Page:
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Messages - cbwx34

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Knife Sharpening / Re: SVM-00
« on: November 05, 2021, 12:50:04 pm »
You might look at this thread....
Thanks for sending this link, but in my optinion shims are not good for the handling.
I will use them only as an exception.
At last also the guy in the video modified the SVM-45 by  shaping 0,5mm and 1,0mm away from the groundplate.
This is a systemtic mismatch. To grind the mounting bar to 2mm takes one problem away from me.

Part of that thread also talks about the thickness of the SVM-00.  There are a couple of other posts that address this...

... I think your measurement of the SVM-00 might be off? (or else Tormek makes them different now).

General Tormek Questions / Re: Lube Bearings or No?
« on: November 04, 2021, 02:46:54 pm »
I have a Supergrind 2005 and just installed the Stainless Steel Shaft.  I'm wondering if I should put some grease on the nylon bearings?

Yes... from the Tormek manual....

The main shaft runs in special nylon bearings. They are designed to have a radial play of
0.1–0.2 mm (0.004–0.008"). This has no influence on the running of the grinding wheel, as
the load is always downwards. The bearings are greased at the factory. We recommend that
you re-grease them every year or so. Use any type of “ball bearing grease”. Remove the
grinding wheel and pull out the main shaft with the honing wheel and apply grease on the
shaft and in the bearings

... (mine didn't seem to have any grease from the factory).

BTW, (if you haven't already),  if you go to the main Tormek website, and register your machine, you can download the latest manual.

Knife Sharpening / Re: SVM-00
« on: November 04, 2021, 01:41:24 pm »
You might look at this thread....

Knife Sharpening / Re: A beginner's feedback.
« on: November 03, 2021, 04:37:29 pm »
Add an extension shaft for the leather wheel, similar to the one that comes with the LA-120, for more room?

Yes, but then the long USB would probably be barely sufficient for long knives ?

Then you find someting creative...

Knife Sharpening / Re: KnifeGrinders Software Question...
« on: November 03, 2021, 03:59:51 pm »
Hope I'm ok asking here...I'm attempting to use this software for my Supergrind 2005.  What is a good starting point for the Knife Jig stop to blade edge distance?  Any other tips on using this software would be appreciated.

Most use around 139mm for standard knives... not set in stone, but a good starting point, since it seems to fit most size knives (and I should add keeps it in the range of a decent USB height and its capability).

Knife Sharpening / Re: How much time to sharpen a high end knife?
« on: November 03, 2021, 03:24:49 pm »
I am not surprised by the salesperson's recommendation. It is in line with Tormek's long held philosophy. For most of the history of Tormek, they were a one grinding wheel does all company. This fit the high carbon steel tools in general use. Steels have changed, as have grinding wheels; however, the preference for a universal wheel still lingers. Notice in the online classes how whenever knives or chisels are sharpened the SG-250 is almost always chosen. There is good reason for this. Aluminium oxide is designed for high carbon steel. With the stone grader, the grit is variable. Unlike diamond wheels, the SG is very forgiving with rough treatment.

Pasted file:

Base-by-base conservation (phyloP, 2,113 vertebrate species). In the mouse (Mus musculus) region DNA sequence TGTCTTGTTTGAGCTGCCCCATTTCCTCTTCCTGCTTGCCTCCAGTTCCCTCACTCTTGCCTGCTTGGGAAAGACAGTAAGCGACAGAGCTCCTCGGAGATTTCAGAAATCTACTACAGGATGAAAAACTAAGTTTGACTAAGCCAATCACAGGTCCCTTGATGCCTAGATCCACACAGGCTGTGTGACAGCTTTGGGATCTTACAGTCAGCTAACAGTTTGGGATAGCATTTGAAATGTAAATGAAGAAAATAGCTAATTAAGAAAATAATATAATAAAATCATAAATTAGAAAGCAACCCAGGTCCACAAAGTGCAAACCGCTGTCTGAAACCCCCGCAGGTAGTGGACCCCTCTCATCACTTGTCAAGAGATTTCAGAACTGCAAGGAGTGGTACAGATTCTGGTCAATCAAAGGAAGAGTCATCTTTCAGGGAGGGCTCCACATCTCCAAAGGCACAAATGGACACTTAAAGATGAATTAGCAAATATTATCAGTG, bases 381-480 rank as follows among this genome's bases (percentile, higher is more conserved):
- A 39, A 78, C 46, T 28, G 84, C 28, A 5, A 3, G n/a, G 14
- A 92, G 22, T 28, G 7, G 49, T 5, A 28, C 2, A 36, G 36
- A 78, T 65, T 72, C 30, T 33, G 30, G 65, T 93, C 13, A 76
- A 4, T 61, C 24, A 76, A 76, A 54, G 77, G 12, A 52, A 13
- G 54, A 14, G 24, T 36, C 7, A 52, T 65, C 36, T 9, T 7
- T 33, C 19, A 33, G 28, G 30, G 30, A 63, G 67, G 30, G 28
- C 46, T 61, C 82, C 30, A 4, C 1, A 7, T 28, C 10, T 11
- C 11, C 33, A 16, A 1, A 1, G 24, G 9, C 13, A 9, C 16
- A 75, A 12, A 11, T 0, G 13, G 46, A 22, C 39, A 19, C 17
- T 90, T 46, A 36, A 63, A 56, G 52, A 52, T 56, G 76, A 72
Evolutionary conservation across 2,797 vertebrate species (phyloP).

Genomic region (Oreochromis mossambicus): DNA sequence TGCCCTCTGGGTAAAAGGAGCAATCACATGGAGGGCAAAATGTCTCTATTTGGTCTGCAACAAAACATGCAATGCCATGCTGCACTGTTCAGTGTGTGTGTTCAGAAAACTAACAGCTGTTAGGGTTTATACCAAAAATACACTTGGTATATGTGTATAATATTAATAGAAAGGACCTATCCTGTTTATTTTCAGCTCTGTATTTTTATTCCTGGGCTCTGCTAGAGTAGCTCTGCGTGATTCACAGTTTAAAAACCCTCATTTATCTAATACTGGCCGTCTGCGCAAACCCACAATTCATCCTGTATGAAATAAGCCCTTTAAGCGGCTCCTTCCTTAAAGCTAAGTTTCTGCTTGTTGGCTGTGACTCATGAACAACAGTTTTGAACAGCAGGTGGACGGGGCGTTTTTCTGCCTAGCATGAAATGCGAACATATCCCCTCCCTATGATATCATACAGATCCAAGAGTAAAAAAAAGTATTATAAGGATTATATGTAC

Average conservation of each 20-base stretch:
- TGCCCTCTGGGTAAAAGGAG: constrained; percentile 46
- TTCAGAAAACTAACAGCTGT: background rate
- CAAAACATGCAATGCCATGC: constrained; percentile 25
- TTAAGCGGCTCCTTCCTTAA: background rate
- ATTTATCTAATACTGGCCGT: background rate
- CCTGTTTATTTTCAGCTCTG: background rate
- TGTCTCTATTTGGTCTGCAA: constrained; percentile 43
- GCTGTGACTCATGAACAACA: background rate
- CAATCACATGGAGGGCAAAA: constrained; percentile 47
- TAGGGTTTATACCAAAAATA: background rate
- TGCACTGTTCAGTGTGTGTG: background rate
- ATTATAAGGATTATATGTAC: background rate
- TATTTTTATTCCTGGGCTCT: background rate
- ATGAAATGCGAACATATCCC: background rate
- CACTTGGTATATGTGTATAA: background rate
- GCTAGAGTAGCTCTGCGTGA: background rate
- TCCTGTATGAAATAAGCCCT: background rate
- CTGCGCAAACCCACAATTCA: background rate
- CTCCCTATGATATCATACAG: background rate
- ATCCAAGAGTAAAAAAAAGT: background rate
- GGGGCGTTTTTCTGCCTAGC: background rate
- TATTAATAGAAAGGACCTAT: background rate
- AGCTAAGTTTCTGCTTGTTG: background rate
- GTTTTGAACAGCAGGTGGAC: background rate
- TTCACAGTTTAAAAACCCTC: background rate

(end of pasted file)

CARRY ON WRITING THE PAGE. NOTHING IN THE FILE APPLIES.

All of this being said, the SG-250 is not quite a universal wheel. It sharpens and hones well. It reshapes very slowly. The DF-250 is roughly equivalent in diamond. It leaves a good finish and cuts reasonably fast. The DC-250 removes metal more quickly, but does not leave as smooth finish. To do both functions efficiently, you really need two wheels.

Grind a few damaged knives, or put an initial bevel on one... I'll bet your surprise level will go up. ;)

Obviously, Tormek's "long held philosophy" doesn't really apply to the diamond wheels... as you stated, you need more than one to do the job.

(My "salesperson" comment was a bit tongue in cheek).  :P

Knife Sharpening / Re: A beginner's feedback.
« on: November 03, 2021, 03:16:49 pm »
- Could there be a way to have a wider T-8, maybe with additional sleeves and a wider body, to avoid the need to remove the stone for long knives ?

Add an extension shaft for the leather wheel, similar to the one that comes with the LA-120, for more room?

But isn't what you do with the T1-T2 in essence equivalent to what you'd do when pivoting the jig on a T7-T8 to stay on the laser line ?

If you lift, and/or (as I believe is explained in the advanced sharpening class) pivot backward on a T7-T8, then you're basically increasing the angle... Or said otherwise, shouldn't one expect to see a change in the width of the bevel at the tip when sharpening on a T1-T2 (or on any other constant-angle jig, for that matter), if the taper doesn't compensate for the curve ?

If I read your post correctly, again you are correct on both points… it's basically "pivoting", and the width of the bevel can change if the angle stays the same, typically on blades that have a noticeable taper from spine to edge, and/or heel to tip.  But most common kitchen knives don't have too much taper, so probably not too significant.  What's more important is to realize that it may take a bit longer to get the tip area sharp on the first sharpening.

As stated elsewhere, the goal of these sharpeners is to keep it simple, giving a decently sharp knife to someone who otherwise may not sharpen at all (or use something worse), and on a subset of knives - mainly standard kitchen knives.  Sharpeners who want more control should use the T-4, T-8, etc.  (I know you know this already… just pointing it out for those who may be looking at it).

Knife Sharpening / Re: How much time to sharpen a high end knife?
« on: November 02, 2021, 01:43:58 pm »